Niall Cusak and Eleanor Methven as husband and wife Dave and Theresa Black, whose son is one of the Disappeared, are allowed to give performances of depth and maturity. Here McCafferty’s writing is desperately moving. On being told that her son’s body has been found after 15 years, Theresa says: ‘How did they find him - where was he - did they use a digger - it didn't hit him or anything did it?’
Paddy Jenkins as the inveterate gargler Shanks O’Neill gives a sharp and vicious masterclass in comedy acting. But again his character ends up little more than caricature. If you actually had to sit next to him in the pub the weasely O’Neill would be as repellent as he is here hilarious.
Although minimal, the set design would benefit from being more minimal still. The floor of the stage is crisscrossed by a street map, which is in turn crisscrossed by the cast, ramming an unnecessary point unnecessarily home.
Similarly the photographs of alleyways, terraces, chippies etc, that are flashed up during scene changes and used as backdrops are more hindrance than help. A photograph of a fuzzy allotment shed when the Foggarty brothers are, yes, drunk in an allotment, is just plain silly. We geddit, we geddit...
While the scene changes are slick and well choreographed, they are also inconsistent. Sometimes the actors continue acting, sometimes they merely shift scenery. When the kneecapping victim leaps to his feet straight away it shatters any possible suspension of disbelief. With a little more imagination, these inconsistencies could and should have been ironed out.
The denouements of the stories, the ‘moments’ that McCafferty is so adept at creating in his plays, are also hit and miss. Some feel rushed. Paddy Scully as Frank Coin, a quiet old man whose presence cleverly ties the whole play together, employs an interesting accent - part Ballymena man, part Scarlett O’Hara - and in so doing renders his poignant final lines almost unintelligible.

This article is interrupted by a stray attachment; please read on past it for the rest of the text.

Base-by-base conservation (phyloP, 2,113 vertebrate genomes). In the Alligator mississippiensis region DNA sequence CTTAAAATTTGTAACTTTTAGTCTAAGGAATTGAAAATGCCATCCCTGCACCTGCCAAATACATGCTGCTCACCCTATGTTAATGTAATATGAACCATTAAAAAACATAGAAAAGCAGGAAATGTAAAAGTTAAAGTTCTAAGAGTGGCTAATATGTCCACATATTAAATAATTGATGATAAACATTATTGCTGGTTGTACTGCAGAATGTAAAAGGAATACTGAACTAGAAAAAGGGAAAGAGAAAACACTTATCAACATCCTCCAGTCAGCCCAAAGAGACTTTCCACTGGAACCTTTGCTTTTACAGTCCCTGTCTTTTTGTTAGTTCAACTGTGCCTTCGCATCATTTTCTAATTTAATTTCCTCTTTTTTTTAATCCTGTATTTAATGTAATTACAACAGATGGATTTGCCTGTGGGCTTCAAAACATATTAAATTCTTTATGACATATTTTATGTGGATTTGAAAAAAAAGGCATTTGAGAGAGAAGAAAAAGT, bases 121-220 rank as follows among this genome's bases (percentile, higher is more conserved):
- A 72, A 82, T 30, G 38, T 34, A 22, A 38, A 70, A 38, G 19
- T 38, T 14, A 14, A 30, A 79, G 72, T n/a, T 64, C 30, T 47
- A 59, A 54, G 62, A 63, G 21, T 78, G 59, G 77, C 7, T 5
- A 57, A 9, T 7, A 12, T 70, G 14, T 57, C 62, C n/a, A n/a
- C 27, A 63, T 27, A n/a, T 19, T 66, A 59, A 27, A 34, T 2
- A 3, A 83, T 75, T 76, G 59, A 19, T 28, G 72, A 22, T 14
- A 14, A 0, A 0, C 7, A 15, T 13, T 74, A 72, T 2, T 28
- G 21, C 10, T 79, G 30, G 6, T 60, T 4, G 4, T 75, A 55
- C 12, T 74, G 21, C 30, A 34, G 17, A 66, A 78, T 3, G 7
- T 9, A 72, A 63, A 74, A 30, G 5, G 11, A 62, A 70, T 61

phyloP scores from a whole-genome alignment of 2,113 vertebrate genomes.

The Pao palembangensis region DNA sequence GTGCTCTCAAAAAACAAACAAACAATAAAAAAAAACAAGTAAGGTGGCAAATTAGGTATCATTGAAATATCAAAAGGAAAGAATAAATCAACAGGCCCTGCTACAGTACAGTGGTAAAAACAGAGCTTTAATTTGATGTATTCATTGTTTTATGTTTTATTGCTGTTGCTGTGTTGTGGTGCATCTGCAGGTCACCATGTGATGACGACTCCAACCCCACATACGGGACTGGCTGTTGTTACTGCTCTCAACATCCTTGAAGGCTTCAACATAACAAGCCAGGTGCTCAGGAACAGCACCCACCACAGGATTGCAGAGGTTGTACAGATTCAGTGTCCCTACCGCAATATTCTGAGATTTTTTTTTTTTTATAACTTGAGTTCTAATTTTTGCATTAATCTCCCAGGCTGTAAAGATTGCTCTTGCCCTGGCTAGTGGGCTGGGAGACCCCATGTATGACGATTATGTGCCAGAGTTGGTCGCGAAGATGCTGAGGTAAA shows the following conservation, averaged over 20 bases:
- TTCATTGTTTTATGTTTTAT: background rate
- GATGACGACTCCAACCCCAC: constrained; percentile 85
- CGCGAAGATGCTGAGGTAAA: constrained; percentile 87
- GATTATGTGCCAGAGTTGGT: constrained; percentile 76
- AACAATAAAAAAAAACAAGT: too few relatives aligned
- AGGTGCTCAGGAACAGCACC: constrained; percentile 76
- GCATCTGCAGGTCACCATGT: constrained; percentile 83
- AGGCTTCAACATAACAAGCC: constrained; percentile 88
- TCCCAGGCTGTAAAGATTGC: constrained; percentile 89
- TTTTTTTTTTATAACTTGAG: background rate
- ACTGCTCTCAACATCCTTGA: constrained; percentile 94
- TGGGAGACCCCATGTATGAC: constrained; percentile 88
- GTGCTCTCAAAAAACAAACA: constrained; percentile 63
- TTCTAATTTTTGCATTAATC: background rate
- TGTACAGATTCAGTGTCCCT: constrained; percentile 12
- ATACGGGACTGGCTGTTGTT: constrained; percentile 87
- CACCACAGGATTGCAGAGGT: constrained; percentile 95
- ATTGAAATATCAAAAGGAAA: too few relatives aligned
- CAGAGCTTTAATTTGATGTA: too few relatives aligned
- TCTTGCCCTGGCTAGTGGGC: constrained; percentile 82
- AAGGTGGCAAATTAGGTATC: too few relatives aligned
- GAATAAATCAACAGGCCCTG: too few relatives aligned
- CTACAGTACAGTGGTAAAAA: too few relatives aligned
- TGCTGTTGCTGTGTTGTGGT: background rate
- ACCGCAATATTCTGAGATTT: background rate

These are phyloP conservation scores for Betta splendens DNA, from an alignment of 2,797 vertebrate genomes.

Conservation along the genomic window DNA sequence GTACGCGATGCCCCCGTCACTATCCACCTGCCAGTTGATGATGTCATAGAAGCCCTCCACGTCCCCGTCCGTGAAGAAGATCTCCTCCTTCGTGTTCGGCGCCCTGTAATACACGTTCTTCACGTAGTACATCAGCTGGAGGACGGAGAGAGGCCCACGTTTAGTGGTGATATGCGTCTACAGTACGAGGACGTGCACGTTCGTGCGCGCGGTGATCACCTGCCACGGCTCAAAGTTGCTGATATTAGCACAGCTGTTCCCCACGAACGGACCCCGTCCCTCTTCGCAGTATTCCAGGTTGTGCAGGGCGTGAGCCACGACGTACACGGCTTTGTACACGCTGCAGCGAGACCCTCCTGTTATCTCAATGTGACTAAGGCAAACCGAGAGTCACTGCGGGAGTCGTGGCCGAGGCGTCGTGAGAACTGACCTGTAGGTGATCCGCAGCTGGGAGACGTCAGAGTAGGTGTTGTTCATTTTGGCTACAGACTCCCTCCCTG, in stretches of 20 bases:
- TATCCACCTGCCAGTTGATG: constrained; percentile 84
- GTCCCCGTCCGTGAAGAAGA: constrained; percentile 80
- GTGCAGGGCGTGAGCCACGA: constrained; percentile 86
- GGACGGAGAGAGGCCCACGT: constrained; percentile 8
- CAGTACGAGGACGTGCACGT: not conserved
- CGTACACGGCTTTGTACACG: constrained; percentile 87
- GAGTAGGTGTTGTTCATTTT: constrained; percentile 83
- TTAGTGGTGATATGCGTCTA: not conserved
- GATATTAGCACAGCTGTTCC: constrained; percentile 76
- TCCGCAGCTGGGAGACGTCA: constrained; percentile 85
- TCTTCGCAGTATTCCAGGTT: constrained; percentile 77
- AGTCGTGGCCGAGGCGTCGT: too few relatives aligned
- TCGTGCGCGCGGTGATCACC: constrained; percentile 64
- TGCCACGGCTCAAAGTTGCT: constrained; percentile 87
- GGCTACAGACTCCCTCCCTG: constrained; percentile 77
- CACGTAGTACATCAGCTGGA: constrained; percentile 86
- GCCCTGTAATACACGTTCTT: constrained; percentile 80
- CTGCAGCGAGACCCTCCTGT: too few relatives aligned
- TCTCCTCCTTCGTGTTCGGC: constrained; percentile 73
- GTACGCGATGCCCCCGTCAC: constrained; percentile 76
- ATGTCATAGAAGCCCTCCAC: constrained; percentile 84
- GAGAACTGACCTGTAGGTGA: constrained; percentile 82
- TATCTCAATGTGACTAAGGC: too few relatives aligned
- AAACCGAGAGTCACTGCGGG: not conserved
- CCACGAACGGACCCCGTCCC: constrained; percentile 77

Despite the uneven production, Scenes From the Big Picture remains streets ahead of anything else you’re likely to see this year. Not once in the two and a half hours does time drag. See it. Admire it. Be proud that Belfast has produced a playwright of McCafferty’s calibre and a ballsy theatre company like Prime Cut. And perhaps, at risk of sounding like a curmudgeon, think a little before you laugh.
'I am emailing because I've just read the review on the CultureNorthernIreland website - and I thought it was a timely, right-on, and searing indictment of Northern Irish audiences. It needed to be written.'
'I never respond to things like this but I feel compelled to write in to complain the egregriously inept review I've just read of Scenes From the Big Picture by John Lewis. Who is he? what is his background? If anything was 'imbelici' it was his prattling prose and whimsy. Since when does personal commentary on an audience reactions constitute a professional review of a play? Both Mcafferty's superb play and an extraordainary production - as well as your own website - was done a great disservice by a substandard, poorly written, hack- job (in every sense of the word) of a review ... If I feel this strongly as an ordinary punter who goes to the theatre regularly, one can only imagine what those involved in what was one of the best productions I have ever seen in Belfast must feel like.'